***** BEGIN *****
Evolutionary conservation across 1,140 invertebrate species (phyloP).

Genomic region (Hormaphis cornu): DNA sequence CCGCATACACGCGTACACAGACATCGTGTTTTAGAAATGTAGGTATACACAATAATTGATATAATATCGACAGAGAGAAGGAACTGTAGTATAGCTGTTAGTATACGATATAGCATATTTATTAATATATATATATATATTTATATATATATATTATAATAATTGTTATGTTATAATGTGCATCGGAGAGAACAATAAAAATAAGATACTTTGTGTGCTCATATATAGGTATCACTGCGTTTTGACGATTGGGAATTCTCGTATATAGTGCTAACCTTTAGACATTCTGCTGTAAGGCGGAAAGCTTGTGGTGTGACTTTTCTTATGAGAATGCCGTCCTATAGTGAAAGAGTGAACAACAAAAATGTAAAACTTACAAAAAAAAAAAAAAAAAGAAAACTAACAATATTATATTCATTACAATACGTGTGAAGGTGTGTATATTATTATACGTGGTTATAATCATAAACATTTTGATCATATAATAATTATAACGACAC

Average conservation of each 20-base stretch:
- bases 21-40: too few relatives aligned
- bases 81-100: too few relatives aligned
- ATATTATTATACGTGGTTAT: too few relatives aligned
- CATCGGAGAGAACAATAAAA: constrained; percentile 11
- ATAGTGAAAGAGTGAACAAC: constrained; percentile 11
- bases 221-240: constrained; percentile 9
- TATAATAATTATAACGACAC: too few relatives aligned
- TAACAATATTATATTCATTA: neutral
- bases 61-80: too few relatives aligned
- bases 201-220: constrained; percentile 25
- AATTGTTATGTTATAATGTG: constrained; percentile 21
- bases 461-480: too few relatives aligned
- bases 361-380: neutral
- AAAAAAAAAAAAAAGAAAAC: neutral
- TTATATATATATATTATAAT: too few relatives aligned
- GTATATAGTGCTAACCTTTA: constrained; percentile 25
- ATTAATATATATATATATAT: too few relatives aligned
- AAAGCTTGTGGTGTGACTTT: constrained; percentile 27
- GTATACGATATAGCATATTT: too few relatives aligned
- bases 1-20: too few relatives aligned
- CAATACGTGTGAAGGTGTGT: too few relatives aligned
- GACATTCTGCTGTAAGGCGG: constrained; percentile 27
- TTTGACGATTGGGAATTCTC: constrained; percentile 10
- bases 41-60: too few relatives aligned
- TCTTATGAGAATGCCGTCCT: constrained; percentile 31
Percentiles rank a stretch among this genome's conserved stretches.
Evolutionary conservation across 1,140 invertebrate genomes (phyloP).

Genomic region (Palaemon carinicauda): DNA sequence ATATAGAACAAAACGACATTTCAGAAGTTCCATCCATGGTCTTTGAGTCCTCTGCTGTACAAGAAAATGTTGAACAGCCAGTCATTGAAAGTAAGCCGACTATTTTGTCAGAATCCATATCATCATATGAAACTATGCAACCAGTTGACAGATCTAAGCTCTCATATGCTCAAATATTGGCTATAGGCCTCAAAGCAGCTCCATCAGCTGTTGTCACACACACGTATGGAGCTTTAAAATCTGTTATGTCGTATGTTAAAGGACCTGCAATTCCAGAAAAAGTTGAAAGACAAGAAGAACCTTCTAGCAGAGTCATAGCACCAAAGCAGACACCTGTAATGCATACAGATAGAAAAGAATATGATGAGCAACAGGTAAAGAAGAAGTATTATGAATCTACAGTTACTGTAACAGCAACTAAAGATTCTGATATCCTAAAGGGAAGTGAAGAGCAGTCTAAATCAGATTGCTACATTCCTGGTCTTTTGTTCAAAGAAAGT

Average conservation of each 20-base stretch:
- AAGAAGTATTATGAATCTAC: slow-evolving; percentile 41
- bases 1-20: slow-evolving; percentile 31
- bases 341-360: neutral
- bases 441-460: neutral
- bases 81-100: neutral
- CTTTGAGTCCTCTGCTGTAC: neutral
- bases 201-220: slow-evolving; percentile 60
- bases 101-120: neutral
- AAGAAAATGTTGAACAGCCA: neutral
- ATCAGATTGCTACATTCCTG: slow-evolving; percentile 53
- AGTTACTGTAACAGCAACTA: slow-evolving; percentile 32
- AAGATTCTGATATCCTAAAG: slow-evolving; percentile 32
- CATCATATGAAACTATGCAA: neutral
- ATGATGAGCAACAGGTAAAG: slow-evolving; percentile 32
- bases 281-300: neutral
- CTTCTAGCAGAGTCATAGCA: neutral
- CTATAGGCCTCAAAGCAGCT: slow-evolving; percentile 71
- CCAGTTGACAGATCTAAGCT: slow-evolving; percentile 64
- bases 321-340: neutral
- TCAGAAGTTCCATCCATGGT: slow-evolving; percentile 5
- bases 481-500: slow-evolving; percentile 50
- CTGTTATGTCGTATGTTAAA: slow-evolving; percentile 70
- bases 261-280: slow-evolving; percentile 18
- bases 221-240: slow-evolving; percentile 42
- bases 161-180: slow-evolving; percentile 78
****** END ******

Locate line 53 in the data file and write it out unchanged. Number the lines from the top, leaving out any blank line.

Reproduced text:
- bases 481-500: slow-evolving; percentile 50